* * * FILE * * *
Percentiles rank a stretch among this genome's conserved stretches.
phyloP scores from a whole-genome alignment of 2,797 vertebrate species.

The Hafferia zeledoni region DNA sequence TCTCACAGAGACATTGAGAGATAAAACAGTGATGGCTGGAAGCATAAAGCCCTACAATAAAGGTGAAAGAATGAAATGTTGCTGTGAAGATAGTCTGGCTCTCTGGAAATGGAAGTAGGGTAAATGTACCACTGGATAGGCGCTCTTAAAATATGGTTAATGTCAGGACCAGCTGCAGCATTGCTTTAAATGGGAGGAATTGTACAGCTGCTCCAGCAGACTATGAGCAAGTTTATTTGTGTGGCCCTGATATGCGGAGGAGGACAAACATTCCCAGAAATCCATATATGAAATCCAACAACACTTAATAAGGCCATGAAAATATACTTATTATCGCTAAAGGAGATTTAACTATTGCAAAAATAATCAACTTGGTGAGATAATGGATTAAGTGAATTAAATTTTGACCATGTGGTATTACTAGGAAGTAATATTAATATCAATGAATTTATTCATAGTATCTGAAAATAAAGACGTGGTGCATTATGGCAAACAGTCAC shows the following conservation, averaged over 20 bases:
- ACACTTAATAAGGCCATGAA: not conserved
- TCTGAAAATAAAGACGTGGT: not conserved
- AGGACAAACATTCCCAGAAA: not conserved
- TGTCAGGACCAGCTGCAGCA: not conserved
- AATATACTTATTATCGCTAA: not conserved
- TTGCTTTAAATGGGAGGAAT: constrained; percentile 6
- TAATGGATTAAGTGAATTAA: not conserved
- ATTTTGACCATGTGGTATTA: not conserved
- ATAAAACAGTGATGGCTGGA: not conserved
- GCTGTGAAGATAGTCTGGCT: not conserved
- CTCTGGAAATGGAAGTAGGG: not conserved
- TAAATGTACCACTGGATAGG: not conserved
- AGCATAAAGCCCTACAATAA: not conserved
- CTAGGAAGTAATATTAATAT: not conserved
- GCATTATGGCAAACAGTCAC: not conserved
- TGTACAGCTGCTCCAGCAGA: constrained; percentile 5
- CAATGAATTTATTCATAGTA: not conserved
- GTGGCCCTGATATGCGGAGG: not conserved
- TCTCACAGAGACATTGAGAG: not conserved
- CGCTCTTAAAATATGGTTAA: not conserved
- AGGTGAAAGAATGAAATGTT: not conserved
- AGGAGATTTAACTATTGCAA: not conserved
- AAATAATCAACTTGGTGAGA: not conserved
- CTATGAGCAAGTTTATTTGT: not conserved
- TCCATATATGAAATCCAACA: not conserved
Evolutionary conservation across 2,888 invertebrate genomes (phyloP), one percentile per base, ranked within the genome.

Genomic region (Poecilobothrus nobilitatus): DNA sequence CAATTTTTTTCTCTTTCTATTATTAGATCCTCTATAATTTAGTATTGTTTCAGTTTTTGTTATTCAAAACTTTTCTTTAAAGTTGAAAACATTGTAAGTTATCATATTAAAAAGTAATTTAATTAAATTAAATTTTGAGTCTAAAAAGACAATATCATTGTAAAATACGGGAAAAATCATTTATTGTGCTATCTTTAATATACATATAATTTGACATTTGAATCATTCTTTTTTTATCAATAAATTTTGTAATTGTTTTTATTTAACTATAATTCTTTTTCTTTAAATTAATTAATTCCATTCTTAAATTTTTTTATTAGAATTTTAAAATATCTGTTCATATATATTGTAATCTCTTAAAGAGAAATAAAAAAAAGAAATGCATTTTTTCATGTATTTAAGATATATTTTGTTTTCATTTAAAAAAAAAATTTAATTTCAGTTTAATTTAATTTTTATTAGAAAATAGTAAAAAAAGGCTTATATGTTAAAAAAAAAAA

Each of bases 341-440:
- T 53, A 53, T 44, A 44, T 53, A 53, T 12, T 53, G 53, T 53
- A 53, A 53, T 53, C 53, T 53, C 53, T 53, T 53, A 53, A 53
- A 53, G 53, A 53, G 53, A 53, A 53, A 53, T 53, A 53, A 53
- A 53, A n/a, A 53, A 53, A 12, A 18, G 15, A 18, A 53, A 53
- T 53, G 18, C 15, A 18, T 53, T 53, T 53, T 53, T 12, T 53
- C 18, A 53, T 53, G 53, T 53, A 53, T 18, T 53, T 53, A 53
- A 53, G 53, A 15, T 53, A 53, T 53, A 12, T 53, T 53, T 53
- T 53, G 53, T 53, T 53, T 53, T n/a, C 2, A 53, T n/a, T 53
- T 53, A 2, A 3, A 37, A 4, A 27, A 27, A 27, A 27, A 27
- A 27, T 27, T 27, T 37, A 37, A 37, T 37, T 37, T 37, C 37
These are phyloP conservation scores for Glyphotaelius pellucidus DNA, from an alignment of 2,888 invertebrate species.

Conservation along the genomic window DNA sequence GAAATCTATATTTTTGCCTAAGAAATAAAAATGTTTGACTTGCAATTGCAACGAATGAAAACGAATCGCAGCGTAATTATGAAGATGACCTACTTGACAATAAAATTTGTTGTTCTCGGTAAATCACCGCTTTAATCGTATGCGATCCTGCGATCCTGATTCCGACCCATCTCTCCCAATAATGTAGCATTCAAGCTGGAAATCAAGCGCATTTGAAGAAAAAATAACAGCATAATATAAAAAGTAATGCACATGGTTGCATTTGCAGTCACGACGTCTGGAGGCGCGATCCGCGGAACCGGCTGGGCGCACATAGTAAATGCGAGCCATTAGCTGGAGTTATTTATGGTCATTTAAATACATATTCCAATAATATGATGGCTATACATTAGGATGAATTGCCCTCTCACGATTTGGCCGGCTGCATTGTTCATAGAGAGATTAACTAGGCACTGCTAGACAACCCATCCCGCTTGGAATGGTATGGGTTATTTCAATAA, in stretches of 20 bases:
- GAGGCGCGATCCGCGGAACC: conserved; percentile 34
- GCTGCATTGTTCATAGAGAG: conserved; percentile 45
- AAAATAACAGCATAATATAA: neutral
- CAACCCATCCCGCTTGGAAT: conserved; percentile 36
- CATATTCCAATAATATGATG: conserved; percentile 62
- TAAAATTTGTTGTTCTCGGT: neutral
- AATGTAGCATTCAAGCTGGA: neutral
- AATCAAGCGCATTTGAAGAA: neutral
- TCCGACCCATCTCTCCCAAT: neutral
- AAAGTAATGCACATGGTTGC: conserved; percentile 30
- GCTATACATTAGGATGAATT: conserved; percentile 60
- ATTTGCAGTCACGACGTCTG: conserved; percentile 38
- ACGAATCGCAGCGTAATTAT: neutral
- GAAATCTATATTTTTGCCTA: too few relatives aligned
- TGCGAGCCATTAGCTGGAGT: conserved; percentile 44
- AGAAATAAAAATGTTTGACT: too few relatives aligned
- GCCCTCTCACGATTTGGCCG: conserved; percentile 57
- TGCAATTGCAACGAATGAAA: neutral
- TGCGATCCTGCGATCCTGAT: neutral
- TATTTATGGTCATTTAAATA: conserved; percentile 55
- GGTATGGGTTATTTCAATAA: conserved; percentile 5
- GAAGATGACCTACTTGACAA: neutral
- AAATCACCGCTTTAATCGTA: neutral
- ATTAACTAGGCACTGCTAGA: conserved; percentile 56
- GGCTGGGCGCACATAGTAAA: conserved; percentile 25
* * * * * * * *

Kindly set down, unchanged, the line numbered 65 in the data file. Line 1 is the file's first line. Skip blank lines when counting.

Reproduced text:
- GAAGATGACCTACTTGACAA: neutral